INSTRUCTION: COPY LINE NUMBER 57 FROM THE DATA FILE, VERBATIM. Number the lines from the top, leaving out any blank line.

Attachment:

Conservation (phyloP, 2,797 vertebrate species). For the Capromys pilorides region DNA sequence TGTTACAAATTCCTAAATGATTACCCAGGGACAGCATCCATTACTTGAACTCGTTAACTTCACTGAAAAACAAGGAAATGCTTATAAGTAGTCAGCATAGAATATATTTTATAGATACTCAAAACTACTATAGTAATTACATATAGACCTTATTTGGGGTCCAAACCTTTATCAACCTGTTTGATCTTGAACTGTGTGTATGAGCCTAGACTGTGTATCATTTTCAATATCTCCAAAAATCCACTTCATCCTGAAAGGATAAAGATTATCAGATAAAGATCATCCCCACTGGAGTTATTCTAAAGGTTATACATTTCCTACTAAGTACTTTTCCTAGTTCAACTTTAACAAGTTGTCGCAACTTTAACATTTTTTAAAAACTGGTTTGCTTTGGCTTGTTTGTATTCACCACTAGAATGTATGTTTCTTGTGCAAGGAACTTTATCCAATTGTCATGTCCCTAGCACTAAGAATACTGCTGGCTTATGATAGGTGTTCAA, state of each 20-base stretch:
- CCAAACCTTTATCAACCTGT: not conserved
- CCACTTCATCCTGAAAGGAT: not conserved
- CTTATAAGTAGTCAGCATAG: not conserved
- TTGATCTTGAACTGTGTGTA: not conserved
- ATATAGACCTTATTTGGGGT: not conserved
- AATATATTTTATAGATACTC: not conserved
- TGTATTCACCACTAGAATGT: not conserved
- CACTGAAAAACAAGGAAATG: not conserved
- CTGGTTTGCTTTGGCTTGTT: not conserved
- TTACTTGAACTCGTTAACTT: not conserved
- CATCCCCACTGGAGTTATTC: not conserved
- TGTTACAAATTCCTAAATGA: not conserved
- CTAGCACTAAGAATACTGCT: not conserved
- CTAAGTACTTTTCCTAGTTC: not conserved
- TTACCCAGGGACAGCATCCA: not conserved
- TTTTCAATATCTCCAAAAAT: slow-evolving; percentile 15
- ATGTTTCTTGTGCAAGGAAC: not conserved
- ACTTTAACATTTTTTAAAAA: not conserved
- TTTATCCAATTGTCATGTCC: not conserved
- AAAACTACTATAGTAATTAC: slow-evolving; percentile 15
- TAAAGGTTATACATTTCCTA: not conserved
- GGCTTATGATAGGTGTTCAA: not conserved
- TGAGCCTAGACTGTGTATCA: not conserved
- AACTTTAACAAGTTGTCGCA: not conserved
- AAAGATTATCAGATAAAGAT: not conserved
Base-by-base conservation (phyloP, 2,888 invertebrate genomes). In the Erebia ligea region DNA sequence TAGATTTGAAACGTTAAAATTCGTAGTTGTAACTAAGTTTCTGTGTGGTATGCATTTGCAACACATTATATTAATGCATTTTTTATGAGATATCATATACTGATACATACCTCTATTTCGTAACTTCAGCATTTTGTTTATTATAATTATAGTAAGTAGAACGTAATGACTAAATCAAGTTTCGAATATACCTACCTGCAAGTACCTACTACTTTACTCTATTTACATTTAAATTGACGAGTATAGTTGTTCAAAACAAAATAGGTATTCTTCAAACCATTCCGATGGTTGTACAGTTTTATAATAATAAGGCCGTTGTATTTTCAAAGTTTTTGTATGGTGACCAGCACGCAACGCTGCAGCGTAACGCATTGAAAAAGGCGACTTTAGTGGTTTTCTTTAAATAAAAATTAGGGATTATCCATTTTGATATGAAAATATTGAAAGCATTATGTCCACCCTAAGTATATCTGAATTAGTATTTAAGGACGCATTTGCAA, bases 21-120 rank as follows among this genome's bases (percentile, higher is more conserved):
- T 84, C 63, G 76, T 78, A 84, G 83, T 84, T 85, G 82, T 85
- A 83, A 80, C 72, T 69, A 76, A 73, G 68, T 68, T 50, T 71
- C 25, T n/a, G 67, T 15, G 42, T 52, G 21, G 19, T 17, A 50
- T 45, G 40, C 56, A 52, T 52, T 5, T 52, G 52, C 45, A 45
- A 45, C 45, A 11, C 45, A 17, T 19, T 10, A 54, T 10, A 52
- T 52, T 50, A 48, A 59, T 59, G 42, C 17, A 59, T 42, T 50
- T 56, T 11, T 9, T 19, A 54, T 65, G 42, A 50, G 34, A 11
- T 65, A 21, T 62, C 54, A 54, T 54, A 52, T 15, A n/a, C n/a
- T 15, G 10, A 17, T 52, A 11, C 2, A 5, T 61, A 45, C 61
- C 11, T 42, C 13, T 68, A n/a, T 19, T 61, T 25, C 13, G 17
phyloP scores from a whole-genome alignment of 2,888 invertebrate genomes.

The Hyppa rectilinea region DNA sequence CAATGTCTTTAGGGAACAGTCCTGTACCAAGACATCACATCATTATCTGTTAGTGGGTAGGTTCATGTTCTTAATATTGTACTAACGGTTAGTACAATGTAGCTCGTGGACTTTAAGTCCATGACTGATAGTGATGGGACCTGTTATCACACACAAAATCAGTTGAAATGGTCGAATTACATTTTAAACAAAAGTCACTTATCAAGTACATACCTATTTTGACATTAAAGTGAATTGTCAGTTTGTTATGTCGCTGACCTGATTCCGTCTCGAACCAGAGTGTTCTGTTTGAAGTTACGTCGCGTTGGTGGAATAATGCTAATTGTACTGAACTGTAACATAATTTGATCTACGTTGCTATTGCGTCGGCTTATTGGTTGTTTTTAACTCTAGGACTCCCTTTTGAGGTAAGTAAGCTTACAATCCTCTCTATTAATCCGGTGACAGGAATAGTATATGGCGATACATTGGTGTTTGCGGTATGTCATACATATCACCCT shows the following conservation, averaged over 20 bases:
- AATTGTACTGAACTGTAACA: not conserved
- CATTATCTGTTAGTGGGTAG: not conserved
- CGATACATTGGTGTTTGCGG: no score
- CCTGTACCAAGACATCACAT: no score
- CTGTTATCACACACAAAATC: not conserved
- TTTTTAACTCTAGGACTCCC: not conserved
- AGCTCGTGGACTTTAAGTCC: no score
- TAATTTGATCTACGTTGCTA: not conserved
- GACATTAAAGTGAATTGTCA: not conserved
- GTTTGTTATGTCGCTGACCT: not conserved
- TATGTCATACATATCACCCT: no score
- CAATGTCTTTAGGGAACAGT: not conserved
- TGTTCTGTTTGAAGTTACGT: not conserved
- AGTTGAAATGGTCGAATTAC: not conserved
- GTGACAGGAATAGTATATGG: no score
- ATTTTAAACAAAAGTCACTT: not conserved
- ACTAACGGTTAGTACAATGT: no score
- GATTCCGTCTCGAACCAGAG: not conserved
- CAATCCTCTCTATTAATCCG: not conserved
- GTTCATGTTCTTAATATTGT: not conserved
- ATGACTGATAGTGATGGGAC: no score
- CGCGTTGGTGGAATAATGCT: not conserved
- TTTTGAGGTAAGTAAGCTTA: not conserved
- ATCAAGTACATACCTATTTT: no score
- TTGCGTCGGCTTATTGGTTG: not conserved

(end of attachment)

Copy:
- GATTCCGTCTCGAACCAGAG: not conserved